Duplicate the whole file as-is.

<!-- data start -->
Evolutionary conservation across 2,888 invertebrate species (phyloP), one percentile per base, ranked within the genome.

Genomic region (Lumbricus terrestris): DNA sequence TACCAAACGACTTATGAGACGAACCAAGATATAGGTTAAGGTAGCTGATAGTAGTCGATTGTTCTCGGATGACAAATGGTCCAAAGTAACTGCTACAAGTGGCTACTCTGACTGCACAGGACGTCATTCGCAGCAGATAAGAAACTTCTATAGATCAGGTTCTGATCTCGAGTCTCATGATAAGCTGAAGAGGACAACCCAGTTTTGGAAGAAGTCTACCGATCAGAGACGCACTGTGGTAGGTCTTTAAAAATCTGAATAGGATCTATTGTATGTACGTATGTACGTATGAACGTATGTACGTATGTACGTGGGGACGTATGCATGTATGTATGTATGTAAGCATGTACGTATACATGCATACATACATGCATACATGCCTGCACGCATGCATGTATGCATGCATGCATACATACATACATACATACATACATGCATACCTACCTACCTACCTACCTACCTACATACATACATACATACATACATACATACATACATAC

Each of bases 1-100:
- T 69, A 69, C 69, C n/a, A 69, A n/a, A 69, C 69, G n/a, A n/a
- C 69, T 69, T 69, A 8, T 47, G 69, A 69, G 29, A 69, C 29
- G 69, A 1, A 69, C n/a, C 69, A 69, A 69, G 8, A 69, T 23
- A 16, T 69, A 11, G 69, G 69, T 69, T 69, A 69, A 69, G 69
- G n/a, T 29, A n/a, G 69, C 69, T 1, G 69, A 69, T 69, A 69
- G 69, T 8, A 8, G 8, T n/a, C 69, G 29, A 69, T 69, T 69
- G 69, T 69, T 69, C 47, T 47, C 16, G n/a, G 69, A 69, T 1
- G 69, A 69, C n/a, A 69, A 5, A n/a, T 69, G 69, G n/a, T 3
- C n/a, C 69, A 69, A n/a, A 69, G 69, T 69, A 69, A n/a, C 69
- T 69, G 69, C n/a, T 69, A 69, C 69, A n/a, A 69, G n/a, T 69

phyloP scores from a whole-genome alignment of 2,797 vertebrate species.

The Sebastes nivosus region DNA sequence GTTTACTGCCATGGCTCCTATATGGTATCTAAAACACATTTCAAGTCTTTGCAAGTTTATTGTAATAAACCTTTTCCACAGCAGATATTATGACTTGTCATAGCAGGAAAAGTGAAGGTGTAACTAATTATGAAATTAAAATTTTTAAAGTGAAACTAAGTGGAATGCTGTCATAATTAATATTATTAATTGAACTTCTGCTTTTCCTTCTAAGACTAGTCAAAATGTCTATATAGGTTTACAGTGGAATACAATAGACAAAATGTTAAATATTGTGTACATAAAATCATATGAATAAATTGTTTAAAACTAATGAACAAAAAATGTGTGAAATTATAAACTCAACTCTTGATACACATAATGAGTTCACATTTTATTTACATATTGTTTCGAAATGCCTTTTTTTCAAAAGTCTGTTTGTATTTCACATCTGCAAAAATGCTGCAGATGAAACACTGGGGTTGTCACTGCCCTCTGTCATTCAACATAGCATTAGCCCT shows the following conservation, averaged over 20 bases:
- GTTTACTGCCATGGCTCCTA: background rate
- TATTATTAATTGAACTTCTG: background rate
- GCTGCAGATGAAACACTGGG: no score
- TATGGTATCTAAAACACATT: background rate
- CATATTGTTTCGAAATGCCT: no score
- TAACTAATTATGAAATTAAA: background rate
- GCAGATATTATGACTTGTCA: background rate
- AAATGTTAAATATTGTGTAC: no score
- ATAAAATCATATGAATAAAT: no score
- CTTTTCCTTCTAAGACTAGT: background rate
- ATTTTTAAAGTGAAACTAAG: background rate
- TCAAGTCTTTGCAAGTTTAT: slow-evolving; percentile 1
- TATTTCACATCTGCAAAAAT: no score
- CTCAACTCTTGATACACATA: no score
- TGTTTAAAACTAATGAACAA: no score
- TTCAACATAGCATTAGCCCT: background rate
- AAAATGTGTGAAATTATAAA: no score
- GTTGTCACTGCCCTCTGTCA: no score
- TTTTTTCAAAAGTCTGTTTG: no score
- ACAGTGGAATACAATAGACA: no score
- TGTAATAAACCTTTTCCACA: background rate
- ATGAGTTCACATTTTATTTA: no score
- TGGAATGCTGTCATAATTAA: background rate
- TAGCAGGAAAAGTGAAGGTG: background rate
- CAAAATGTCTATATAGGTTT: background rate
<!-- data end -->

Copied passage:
Evolutionary conservation across 2,888 invertebrate species (phyloP), one percentile per base, ranked within the genome.

Genomic region (Lumbricus terrestris): DNA sequence TACCAAACGACTTATGAGACGAACCAAGATATAGGTTAAGGTAGCTGATAGTAGTCGATTGTTCTCGGATGACAAATGGTCCAAAGTAACTGCTACAAGTGGCTACTCTGACTGCACAGGACGTCATTCGCAGCAGATAAGAAACTTCTATAGATCAGGTTCTGATCTCGAGTCTCATGATAAGCTGAAGAGGACAACCCAGTTTTGGAAGAAGTCTACCGATCAGAGACGCACTGTGGTAGGTCTTTAAAAATCTGAATAGGATCTATTGTATGTACGTATGTACGTATGAACGTATGTACGTATGTACGTGGGGACGTATGCATGTATGTATGTATGTAAGCATGTACGTATACATGCATACATACATGCATACATGCCTGCACGCATGCATGTATGCATGCATGCATACATACATACATACATACATACATGCATACCTACCTACCTACCTACCTACCTACATACATACATACATACATACATACATACATACATAC

Each of bases 1-100:
- T 69, A 69, C 69, C n/a, A 69, A n/a, A 69, C 69, G n/a, A n/a
- C 69, T 69, T 69, A 8, T 47, G 69, A 69, G 29, A 69, C 29
- G 69, A 1, A 69, C n/a, C 69, A 69, A 69, G 8, A 69, T 23
- A 16, T 69, A 11, G 69, G 69, T 69, T 69, A 69, A 69, G 69
- G n/a, T 29, A n/a, G 69, C 69, T 1, G 69, A 69, T 69, A 69
- G 69, T 8, A 8, G 8, T n/a, C 69, G 29, A 69, T 69, T 69
- G 69, T 69, T 69, C 47, T 47, C 16, G n/a, G 69, A 69, T 1
- G 69, A 69, C n/a, A 69, A 5, A n/a, T 69, G 69, G n/a, T 3
- C n/a, C 69, A 69, A n/a, A 69, G 69, T 69, A 69, A n/a, C 69
- T 69, G 69, C n/a, T 69, A 69, C 69, A n/a, A 69, G n/a, T 69

phyloP scores from a whole-genome alignment of 2,797 vertebrate species.

The Sebastes nivosus region DNA sequence GTTTACTGCCATGGCTCCTATATGGTATCTAAAACACATTTCAAGTCTTTGCAAGTTTATTGTAATAAACCTTTTCCACAGCAGATATTATGACTTGTCATAGCAGGAAAAGTGAAGGTGTAACTAATTATGAAATTAAAATTTTTAAAGTGAAACTAAGTGGAATGCTGTCATAATTAATATTATTAATTGAACTTCTGCTTTTCCTTCTAAGACTAGTCAAAATGTCTATATAGGTTTACAGTGGAATACAATAGACAAAATGTTAAATATTGTGTACATAAAATCATATGAATAAATTGTTTAAAACTAATGAACAAAAAATGTGTGAAATTATAAACTCAACTCTTGATACACATAATGAGTTCACATTTTATTTACATATTGTTTCGAAATGCCTTTTTTTCAAAAGTCTGTTTGTATTTCACATCTGCAAAAATGCTGCAGATGAAACACTGGGGTTGTCACTGCCCTCTGTCATTCAACATAGCATTAGCCCT shows the following conservation, averaged over 20 bases:
- GTTTACTGCCATGGCTCCTA: background rate
- TATTATTAATTGAACTTCTG: background rate
- GCTGCAGATGAAACACTGGG: no score
- TATGGTATCTAAAACACATT: background rate
- CATATTGTTTCGAAATGCCT: no score
- TAACTAATTATGAAATTAAA: background rate
- GCAGATATTATGACTTGTCA: background rate
- AAATGTTAAATATTGTGTAC: no score
- ATAAAATCATATGAATAAAT: no score
- CTTTTCCTTCTAAGACTAGT: background rate
- ATTTTTAAAGTGAAACTAAG: background rate
- TCAAGTCTTTGCAAGTTTAT: slow-evolving; percentile 1
- TATTTCACATCTGCAAAAAT: no score
- CTCAACTCTTGATACACATA: no score
- TGTTTAAAACTAATGAACAA: no score
- TTCAACATAGCATTAGCCCT: background rate
- AAAATGTGTGAAATTATAAA: no score
- GTTGTCACTGCCCTCTGTCA: no score
- TTTTTTCAAAAGTCTGTTTG: no score
- ACAGTGGAATACAATAGACA: no score
- TGTAATAAACCTTTTCCACA: background rate
- ATGAGTTCACATTTTATTTA: no score
- TGGAATGCTGTCATAATTAA: background rate
- TAGCAGGAAAAGTGAAGGTG: background rate
- CAAAATGTCTATATAGGTTT: background rate